If your dog is allergic to grass, don’t despair. There are many ways to manage the condition and help get your dog happy and comfortable again. You’ll find what works best for you and your pup with patience and trial and error. Remember, prevention is critical. Always have Benadryl on hand to give if he starts to scratch excessively. Your dog’s life doesn’t have to change just because they have allergies. And if any questions or other symptoms pop up in you, seek veterinary advice to find out what will work best for your dog’s body.
Frequently Asked Questions
What can you give a dog who is allergic to grass?
Prednisone, Apoquel (an oral tablet taken every day), and Cytopoint (an injection injected every 4–8 weeks) are a few examples of medications that may be recommended to help with itching. Since these are prescription drugs, your dog's veterinarian will decide which is best for him.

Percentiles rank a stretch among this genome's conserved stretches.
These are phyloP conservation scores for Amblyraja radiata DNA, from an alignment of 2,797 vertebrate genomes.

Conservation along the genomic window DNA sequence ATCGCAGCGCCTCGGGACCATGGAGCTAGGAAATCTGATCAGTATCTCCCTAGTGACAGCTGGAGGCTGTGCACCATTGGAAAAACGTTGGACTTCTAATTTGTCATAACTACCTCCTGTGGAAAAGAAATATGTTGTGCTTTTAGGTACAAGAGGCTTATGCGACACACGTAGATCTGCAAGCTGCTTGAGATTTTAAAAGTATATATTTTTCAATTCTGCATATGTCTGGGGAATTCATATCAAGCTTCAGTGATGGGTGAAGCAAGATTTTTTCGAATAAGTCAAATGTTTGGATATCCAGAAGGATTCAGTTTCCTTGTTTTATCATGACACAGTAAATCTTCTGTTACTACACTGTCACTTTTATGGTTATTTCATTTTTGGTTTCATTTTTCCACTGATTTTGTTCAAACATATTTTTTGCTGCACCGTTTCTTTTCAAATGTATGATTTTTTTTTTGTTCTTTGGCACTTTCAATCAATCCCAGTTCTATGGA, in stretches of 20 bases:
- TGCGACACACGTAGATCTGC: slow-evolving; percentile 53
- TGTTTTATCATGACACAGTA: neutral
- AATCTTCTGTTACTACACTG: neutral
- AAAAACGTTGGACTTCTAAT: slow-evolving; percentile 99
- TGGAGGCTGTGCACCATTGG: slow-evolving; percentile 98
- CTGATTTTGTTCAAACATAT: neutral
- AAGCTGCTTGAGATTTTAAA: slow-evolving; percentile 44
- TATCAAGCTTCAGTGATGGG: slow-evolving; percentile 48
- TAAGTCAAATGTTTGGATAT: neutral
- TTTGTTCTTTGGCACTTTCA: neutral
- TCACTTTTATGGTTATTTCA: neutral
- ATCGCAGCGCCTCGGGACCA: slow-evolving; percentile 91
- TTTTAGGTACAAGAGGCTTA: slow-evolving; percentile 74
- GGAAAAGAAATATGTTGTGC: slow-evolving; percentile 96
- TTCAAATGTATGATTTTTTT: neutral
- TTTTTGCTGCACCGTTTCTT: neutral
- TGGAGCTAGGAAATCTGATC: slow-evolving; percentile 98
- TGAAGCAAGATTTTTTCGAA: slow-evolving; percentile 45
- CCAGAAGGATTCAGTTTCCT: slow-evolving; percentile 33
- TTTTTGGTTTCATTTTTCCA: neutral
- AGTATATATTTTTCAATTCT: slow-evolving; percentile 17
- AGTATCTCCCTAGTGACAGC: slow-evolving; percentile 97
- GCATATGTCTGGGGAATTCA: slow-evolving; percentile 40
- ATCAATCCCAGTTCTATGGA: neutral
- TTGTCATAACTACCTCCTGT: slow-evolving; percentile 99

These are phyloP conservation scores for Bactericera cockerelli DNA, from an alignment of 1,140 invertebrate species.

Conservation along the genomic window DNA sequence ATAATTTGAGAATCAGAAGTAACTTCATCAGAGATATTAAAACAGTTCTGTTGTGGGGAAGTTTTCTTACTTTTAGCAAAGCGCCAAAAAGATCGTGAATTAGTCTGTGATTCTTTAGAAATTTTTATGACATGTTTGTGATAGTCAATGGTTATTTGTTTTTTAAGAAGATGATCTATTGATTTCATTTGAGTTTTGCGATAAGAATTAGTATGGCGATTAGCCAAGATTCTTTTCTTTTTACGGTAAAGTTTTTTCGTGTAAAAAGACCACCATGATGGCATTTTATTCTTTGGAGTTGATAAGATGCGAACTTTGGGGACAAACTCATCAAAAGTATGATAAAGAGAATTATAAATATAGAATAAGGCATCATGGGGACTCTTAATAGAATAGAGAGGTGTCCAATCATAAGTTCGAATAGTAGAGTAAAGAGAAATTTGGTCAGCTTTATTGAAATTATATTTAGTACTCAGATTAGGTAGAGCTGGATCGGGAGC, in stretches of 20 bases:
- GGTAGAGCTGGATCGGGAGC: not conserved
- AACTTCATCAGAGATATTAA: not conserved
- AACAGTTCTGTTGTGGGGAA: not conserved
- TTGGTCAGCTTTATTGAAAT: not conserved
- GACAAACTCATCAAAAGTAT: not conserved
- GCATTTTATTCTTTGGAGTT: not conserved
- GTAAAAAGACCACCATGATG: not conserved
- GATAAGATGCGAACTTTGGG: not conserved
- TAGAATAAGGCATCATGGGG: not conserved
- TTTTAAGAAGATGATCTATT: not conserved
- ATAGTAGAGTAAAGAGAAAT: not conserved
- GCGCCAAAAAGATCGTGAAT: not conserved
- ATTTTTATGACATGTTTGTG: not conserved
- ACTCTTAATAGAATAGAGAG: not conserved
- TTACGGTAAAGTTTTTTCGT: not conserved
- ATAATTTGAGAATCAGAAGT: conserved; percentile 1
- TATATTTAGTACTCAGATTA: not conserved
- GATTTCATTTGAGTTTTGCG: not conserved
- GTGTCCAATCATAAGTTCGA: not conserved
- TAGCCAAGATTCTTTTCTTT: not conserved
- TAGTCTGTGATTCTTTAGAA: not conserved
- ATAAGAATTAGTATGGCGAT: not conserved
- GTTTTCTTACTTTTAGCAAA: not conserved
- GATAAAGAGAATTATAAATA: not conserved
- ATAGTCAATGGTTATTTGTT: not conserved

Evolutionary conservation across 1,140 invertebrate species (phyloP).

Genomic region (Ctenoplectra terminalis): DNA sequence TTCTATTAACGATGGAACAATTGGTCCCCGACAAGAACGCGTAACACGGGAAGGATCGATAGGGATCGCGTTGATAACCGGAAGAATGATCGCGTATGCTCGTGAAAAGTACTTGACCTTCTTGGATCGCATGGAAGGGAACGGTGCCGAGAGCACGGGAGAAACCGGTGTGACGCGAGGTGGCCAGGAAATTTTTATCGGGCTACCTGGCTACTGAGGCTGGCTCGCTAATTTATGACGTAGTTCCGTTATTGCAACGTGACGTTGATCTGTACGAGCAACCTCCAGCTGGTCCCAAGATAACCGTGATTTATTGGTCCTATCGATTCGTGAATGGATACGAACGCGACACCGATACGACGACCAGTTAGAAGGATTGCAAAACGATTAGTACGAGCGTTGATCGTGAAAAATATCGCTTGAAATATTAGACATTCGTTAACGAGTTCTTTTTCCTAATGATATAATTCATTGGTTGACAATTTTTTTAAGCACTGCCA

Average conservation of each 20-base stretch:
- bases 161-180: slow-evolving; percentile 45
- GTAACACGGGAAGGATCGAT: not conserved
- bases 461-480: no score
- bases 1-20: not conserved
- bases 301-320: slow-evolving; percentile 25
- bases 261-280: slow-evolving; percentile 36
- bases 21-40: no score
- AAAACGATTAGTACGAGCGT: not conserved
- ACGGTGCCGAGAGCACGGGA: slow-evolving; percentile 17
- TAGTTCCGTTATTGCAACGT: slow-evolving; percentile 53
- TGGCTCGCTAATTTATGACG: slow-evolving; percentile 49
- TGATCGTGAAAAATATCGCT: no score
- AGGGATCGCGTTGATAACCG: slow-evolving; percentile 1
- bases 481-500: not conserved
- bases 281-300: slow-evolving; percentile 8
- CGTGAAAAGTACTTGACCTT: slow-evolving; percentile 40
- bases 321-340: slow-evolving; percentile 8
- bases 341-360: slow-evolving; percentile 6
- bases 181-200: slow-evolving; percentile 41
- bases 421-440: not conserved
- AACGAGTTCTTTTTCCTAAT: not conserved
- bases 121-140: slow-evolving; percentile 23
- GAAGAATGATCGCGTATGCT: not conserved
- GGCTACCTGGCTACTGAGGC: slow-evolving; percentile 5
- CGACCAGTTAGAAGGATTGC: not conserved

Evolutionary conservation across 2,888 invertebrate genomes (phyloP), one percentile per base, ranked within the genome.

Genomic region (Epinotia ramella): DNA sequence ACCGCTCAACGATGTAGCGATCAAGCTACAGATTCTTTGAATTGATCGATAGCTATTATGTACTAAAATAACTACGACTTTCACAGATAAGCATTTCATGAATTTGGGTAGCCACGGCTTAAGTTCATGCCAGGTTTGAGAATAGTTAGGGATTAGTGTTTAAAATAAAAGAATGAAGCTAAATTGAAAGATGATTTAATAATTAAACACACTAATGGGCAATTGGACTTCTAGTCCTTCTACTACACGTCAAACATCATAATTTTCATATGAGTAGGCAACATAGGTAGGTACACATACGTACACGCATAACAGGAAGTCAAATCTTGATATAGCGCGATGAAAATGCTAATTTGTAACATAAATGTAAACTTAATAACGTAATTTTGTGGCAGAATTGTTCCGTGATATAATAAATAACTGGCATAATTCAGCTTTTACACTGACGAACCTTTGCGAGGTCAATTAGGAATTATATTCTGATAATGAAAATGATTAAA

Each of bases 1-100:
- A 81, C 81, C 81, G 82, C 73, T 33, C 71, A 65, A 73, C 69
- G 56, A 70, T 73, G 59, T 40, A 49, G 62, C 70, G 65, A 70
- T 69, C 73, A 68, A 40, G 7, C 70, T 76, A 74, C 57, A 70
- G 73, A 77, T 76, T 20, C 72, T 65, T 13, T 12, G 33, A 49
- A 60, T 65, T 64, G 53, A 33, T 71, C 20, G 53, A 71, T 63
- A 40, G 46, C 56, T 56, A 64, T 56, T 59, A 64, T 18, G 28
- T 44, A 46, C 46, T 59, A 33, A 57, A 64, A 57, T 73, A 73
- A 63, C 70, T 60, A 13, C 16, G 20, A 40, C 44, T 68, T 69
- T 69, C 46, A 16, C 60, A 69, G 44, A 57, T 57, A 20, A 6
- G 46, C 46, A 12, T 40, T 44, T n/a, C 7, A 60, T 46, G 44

What does a grass allergy look like?
Asthma, eye symptoms (itchy, watery/red eyes), and nasal symptoms (runny nose, stuffiness, sneezing) are just a few of the ways grass allergies can manifest. Although it is far less common, people can also develop skin rashes (hives or skin welts) after coming into contact with grasses.
How can I treat my dogs allergies naturally?
To relieve itching, apply apple cider vinegar, coconut oil, or aloe vera to the skin. A soothing oatmeal soak helps soothe dry skin, itching, and burning.
What is a natural antihistamine for dogs?
However, quercetin is most frequently used to treat the itching, irritation, and pain brought on by allergies in pets. As a result of its inherent anti-inflammatory, antioxidant, and antihistamine effects, it is frequently referred to as "nature's Benadryl."